Cowichan Tribes residents were urged not to share vehicles between households as they leave the flood area, and to avoid going to other households in the community because of COVID-19.

The Jan. 1 release says that Cowichan Tribes members who have tested positive are self-isolating and are in regular contact with public health officials to receive guidance on health and safety protocols.

“Chief and Council and Cowichan Tribes’ Pandemic Response Team, under the direction of the General Manager and Ts’ewulhtun Health Centre, are leading the Pandemic Response. Our Nation is working closely with Island Health, First Nations Health Authority and public health officials to support contact tracing, monitor cases, and keep members safe,” the news release says.

“If the number of cases in our community grows, Chief and Council may implement additional safety measures and restrictions through our COVID-19 Community Protection Bylaw.

“Cowichan Tribes is urging all members to stay home, stay safe, and follow public health orders. We must work together as a Nation to stop the spread of COVID-19,” the release concludes.

Cowichan Tribesflooding

Get local stories you won't find anywhere else right to your inbox.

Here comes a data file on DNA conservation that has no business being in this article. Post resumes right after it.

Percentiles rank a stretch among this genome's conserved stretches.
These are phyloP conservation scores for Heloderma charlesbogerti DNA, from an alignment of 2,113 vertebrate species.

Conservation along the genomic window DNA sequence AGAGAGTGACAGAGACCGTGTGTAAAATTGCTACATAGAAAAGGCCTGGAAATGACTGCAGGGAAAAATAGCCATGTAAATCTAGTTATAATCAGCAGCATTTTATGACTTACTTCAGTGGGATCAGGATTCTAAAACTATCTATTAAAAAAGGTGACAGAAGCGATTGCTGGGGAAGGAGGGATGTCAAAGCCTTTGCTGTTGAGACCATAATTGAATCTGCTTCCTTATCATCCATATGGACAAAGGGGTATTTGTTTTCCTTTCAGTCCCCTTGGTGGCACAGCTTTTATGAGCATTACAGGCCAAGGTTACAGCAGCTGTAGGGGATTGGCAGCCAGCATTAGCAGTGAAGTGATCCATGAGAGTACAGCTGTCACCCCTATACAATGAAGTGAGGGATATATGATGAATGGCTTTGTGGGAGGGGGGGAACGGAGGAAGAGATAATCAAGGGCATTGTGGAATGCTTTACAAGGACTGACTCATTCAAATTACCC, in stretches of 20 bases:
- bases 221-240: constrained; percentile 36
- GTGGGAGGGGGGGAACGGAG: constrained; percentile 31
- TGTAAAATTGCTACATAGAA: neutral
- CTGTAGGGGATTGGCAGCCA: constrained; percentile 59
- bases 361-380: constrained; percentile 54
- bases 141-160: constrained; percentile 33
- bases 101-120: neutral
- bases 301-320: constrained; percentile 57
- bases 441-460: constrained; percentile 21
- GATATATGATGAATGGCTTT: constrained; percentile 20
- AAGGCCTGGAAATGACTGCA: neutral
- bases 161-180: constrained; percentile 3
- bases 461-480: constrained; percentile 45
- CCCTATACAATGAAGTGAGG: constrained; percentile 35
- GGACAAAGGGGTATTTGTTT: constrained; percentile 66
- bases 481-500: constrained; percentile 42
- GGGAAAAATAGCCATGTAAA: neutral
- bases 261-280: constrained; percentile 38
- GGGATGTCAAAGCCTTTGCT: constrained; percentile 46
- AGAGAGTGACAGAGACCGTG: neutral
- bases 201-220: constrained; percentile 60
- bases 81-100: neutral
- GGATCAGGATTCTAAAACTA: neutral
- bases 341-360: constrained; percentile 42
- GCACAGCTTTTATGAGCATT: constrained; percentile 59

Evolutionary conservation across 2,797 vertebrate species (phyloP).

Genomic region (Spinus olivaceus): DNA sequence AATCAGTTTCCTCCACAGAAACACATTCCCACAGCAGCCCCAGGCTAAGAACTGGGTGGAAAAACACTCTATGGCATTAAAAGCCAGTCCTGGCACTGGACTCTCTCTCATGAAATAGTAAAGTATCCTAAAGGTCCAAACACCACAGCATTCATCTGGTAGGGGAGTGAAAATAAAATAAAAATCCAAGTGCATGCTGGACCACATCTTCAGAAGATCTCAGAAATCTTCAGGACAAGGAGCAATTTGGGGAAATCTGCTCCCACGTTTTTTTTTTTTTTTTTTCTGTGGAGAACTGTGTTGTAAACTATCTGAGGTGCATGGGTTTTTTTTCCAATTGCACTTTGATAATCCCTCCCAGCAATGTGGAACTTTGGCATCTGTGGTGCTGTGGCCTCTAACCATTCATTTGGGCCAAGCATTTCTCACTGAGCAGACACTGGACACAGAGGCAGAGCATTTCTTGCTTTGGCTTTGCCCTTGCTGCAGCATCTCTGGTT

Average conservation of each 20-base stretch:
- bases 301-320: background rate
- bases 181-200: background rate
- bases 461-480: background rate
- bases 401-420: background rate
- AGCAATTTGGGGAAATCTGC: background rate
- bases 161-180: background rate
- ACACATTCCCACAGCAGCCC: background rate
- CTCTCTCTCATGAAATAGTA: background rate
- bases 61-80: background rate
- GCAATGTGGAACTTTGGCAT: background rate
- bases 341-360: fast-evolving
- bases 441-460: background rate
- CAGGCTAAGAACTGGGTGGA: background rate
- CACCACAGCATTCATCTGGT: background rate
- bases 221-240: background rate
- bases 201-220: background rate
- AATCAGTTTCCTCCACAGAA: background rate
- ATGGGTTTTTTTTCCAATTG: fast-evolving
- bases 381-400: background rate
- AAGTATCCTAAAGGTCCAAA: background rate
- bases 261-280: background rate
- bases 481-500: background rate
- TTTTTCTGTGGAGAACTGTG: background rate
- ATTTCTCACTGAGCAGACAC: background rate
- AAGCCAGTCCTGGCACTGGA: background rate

Sign up here

Just Posted

Johnathan Lee Robichaud pleaded guilty to eight charges including sex-related offences against children and accessing, possessing and making or publishing child pornography. (Courtesy of Saanich Police)
Sentencing date moved for Saanich nanny guilty of child porn charges

Johnathon Lee Robichaud pleaded guilty to eight sex offences against children

(Google Maps)
Sophisticated glass-removal crime returns to downtown Victoria

Several businesses on Fort Street targeted overnight, say police

Eligible non-profit organizations and charities apply for support through North Saanich’s COVID-19 relief until Feb. 12.(Black Press Media file photo)
North Saanich lays out criteria for grants to non-profits

Eligible applicants can apply for an unlimited amount to help ease effects of COVID-19

(Black Press Media file photo)
Saanich repeals, reschedules two public hearings for consideration of new information

Move to hold public hearings for second time ‘very rare,’ mayor says

Health Minister Adrian Dix and provincial health officer Dr. Bonnie Henry head for the press theatre at the B.C. legislature for an update on COVID-19, Jan. 7, 2021. (B.C. government)
B.C.’s COVID-19 spread steady with 509 new cases Friday

Hospitalized and critical care cases decline, nine deaths